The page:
Don McCullin is recognised as one of the most important war photographers. He has covered events of global significance, including the Vietnam and Biafran wars since the 1960s, on one occasion, his camera even stopped a bullet intended for him.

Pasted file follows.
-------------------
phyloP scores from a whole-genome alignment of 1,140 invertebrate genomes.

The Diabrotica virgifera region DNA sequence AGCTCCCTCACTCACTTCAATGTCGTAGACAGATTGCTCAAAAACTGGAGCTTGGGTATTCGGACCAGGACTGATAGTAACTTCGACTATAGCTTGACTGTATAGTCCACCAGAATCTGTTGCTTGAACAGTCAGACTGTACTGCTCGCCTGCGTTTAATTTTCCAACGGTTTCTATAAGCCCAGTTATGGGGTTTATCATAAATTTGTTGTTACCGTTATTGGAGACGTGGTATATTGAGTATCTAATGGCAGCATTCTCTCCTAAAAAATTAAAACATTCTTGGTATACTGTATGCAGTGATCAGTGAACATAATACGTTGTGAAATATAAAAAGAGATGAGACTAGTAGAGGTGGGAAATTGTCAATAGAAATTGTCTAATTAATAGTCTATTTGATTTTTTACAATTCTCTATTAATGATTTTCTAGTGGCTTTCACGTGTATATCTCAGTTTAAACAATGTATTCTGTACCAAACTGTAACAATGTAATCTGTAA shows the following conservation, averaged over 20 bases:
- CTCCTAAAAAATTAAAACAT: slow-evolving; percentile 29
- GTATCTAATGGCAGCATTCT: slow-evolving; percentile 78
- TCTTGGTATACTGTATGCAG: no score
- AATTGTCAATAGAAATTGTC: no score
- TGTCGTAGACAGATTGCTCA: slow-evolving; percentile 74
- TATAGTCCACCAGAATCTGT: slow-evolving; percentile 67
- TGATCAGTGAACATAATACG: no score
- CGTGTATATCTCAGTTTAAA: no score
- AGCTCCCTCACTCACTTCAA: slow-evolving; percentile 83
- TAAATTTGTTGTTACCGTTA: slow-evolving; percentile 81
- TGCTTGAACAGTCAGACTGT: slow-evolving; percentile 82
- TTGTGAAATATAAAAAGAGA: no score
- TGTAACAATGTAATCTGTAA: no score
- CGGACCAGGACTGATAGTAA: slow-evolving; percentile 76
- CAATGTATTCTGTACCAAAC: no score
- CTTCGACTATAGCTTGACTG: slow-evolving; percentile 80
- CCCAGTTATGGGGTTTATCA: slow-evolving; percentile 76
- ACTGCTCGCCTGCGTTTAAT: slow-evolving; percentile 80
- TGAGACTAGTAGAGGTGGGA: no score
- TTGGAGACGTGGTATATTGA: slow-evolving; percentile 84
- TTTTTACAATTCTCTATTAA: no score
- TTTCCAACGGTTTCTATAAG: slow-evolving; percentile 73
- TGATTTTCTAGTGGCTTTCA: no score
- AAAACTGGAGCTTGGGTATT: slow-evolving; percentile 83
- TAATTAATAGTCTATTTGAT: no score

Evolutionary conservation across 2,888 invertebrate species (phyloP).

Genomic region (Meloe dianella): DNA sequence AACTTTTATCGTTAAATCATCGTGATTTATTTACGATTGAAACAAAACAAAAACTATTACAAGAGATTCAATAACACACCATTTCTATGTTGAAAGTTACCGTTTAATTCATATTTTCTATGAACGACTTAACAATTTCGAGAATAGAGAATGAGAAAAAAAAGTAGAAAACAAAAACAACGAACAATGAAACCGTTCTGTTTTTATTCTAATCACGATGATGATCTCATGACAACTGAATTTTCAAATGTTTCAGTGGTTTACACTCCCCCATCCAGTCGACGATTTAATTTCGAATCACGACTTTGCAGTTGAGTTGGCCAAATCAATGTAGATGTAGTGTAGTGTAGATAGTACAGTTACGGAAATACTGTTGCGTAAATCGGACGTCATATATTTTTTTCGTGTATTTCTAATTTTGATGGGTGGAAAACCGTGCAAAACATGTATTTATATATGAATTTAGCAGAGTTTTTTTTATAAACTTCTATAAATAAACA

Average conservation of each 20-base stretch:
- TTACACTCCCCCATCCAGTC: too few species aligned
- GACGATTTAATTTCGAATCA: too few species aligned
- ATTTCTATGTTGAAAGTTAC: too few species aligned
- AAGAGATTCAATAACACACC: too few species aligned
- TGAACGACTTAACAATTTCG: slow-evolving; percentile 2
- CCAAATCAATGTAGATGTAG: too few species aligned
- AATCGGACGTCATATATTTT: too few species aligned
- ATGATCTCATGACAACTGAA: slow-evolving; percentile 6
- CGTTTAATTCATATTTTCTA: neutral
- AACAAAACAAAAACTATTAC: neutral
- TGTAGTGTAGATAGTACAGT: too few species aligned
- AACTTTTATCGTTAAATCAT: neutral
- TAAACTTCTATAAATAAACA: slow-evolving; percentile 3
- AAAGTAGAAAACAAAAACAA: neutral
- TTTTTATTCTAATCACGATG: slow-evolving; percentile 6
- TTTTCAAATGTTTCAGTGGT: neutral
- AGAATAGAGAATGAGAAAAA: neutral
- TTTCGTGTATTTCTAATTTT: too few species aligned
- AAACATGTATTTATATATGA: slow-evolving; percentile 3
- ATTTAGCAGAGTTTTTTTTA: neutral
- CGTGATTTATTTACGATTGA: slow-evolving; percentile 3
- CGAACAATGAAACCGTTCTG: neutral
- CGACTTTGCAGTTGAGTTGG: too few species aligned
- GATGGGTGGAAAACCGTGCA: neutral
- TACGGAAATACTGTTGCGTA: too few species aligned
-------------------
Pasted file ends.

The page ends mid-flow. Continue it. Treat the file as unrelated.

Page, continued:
Now a new exhibition at Tate Britain goes beyond images of war, to highlight McCullin’s wider photographic practice. In this interview for TateShots, McCullin talks candidly about some of the shaping moments in his career, including his first foreign assignment in divided Berlin in 1961; his documentary work on homelessness in East London in the late 60s; and the landscape photography, both urban, and rural that continues to absorb him.
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